A previous query defined the different nuances encompassed under the term “data quality” to help shed light on the myriad factors that can impact the contents of an output from the Colorado All Payer Claims Database (CO APCD). This piece will outline some baseline expectations for users who are new to claims data.

Claims Data is Administrative Data

When the purpose of a health care claim is considered, it becomes clear what kind of data it will contain – it is chiefly designed for provider reimbursement, so all information will be related to the services rendered and the associated payments or costs. Since certain things are not required for billing, like height, weight, blood pressure, or test results, they are not included in a claim. Diagnoses, procedures or treatments, and length of visit are included because insurance companies use the information to process (or adjudicate) claims and determine who should be paid, and for what amount.

Here are diagrams of the contents of the medical, professional, pharmacy and dental claims that are submitted to the CO APCD .

Claims data in the CO APCD will always be retrospective. By its nature, claims data cannot be released in real time because of the process it goes through:

  1. Patient visits provider
  2. Provider (or their staff/service) codes and submits the claim
  3. Health insurance company processes the claim (note, this process can be lengthy and not all claims are paid initially and some are denied)
  4. If the claim is processed (adjudicated), it is submitted to the CO APCD
  5. CIVHC data managers HSRI & NORC receive the claim, and ensure it is submitted correctly, and passes numerous validity/quality checks
  6. If the claim passes CIVHC intake, it makes it to the CO APCD data warehouse

The time between the patient visit and the claim’s incorporation into the CO APCD can be as short as three months or it can take longer based on a hold up at any of the steps listed above. The data warehouse is refreshed every two months and new claims are added along with the reprocessing of the entire database to improve the quality. CIVHC regularly posts information about what months have been added to the CO APCD following each refresh on the Data User Resources page on civhc.org.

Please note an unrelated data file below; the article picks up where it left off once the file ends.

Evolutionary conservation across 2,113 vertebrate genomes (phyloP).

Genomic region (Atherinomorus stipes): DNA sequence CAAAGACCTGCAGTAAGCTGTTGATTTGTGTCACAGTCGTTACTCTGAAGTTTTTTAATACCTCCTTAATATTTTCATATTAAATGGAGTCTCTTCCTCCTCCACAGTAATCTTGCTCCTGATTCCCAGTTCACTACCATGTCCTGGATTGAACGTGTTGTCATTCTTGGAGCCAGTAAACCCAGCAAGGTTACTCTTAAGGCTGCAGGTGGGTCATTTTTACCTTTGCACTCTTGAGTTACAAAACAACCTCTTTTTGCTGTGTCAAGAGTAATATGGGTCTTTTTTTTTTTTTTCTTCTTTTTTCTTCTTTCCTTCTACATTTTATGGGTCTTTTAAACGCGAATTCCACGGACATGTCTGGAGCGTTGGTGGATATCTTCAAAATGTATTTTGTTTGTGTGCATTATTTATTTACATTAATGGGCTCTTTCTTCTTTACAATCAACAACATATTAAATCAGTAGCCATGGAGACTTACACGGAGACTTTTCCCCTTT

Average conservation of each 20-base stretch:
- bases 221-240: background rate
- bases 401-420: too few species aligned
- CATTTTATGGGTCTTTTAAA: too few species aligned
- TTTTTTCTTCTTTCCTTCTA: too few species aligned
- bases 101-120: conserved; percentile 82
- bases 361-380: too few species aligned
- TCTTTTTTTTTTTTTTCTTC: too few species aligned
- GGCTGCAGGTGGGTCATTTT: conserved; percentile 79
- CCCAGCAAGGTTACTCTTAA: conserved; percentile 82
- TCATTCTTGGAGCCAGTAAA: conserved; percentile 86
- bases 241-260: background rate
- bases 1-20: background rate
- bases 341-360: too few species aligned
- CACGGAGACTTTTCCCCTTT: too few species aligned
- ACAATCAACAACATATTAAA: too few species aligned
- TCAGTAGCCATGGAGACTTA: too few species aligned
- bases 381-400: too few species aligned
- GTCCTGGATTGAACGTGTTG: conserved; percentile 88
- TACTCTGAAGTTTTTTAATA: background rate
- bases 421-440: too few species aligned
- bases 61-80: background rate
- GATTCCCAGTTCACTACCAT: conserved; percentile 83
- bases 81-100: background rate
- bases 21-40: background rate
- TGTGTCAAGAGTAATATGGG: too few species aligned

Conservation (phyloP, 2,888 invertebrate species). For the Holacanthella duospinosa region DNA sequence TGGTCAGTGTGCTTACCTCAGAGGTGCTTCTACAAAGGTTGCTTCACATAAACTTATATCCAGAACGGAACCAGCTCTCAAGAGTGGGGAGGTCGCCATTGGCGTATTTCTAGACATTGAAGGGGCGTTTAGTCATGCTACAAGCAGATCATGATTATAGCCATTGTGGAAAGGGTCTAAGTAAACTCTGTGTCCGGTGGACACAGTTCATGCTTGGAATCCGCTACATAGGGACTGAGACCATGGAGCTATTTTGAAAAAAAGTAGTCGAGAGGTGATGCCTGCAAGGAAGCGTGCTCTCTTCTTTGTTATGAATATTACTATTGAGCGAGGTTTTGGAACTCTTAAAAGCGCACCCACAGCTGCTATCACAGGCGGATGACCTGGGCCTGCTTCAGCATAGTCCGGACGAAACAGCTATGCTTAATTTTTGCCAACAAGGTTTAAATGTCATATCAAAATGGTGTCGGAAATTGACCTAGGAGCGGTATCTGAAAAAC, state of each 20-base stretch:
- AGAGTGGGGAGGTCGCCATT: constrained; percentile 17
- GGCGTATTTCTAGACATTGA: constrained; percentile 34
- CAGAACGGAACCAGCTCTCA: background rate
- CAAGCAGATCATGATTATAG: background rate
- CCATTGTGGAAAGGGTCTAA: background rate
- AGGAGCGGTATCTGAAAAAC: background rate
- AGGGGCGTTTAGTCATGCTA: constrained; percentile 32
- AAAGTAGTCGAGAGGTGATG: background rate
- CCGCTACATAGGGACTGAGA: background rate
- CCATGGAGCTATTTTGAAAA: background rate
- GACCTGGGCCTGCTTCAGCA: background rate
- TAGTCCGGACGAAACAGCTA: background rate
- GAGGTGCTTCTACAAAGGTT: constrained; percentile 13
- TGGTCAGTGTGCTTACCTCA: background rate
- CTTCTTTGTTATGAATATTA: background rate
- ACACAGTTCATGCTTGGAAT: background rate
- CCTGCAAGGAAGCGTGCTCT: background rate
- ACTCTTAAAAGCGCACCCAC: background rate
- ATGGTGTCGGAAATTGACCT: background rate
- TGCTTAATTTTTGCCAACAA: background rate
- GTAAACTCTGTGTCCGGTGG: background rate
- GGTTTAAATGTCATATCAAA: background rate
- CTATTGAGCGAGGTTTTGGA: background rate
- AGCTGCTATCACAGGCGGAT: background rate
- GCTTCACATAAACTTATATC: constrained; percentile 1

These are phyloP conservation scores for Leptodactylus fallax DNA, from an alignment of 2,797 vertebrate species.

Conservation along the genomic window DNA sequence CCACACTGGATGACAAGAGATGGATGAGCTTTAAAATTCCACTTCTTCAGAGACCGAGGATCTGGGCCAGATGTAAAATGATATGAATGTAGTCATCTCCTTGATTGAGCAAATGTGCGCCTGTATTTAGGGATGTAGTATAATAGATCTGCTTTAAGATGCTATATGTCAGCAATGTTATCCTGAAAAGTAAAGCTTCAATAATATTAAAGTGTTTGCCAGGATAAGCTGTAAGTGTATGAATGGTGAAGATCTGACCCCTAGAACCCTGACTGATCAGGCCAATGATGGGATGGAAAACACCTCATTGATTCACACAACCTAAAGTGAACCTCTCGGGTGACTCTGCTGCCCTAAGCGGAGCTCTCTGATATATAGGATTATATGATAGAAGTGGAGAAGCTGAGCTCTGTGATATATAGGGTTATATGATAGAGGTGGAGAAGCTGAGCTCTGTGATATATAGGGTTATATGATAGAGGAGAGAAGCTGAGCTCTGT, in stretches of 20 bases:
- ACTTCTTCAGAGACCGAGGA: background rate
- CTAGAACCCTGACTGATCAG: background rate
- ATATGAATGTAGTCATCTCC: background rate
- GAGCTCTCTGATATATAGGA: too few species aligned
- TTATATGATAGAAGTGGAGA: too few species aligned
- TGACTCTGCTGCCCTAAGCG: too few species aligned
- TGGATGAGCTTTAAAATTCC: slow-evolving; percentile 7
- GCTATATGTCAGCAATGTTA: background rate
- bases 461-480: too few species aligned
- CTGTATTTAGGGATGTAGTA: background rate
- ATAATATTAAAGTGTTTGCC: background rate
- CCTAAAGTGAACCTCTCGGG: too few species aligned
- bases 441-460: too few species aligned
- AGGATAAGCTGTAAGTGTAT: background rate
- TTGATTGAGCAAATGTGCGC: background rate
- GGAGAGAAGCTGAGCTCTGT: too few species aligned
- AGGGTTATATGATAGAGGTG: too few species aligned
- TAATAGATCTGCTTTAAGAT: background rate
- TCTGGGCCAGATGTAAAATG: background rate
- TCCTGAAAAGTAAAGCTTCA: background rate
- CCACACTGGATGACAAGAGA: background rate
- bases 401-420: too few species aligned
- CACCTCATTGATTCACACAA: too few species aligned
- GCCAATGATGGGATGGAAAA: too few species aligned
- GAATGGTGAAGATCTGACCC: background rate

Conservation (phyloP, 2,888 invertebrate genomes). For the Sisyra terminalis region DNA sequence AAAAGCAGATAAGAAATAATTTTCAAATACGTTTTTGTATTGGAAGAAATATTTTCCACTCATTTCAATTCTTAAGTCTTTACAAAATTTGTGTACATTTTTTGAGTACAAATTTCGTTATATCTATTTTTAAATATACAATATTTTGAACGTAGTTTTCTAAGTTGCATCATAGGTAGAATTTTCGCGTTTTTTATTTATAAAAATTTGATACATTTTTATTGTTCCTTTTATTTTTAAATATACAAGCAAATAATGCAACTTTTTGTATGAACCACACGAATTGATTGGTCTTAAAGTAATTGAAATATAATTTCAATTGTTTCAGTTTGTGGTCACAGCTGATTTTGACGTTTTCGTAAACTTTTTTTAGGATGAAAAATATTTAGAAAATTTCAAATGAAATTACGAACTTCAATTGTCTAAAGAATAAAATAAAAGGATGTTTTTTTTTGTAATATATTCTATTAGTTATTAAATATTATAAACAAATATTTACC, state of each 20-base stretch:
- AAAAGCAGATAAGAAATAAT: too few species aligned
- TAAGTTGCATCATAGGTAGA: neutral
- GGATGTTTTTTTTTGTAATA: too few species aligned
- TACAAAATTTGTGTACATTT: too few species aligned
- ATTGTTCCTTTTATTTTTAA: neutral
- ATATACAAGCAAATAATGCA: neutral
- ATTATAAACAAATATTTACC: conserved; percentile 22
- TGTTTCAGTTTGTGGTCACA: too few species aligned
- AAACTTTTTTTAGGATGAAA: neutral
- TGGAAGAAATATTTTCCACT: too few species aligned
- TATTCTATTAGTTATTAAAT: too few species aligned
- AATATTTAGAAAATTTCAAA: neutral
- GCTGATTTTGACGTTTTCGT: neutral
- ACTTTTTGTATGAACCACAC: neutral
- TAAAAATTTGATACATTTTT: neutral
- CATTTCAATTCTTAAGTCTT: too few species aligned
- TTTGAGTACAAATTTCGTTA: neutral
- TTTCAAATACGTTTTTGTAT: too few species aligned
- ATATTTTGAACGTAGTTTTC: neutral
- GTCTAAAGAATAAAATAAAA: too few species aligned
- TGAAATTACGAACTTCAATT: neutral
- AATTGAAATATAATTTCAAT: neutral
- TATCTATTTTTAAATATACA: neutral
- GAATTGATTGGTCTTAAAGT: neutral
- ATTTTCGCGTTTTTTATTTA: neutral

What Can You Do with Claims Data?

By considering the information included in a claim, it is possible to start to see what type of analyses are possible with an APCD. Some of the big bucket examples are:

  • Since they are predominately for billing/payment, an obvious choice is investigating costs. Of particular value, a claim enables users to understand not only what was charged by providers and facilities, but what was actually paid by the insurance company and patient.
  • With the type of facilities and services/treatments listed, it is possible to study utilization to understand where people are going for different services (and how cost varies by location)
  • Chronic conditions can be explored given the indication of diagnosis.
  • Health care use and access can also be investigated since the claim indicates that a visit took place and has age and gender included to dive deeper into whether certain populations are receiving care as recommended.
  • Quality of care is also possible to evaluate since the types of tests and services are listed with the diagnosis, and there are specific guidelines on what should be done for certain conditions.

The combination of the data elements in a claim can lead to nearly infinite topics of study and it can become daunting to try to narrow down a project to something manageable. There are also multiple nuances about what is possible with the CO APCD. CIVHC has created two resources to help with both of these challenges, a breakdown of the Capabilities of the CO APCD and the Change Agent Index, a sortable list of projects using CO APCD data to improve lives in Colorado and across the country. Additionally, the CO APCD Insights Dashboard is an interactive report that allows for an in-depth look at what is in the database.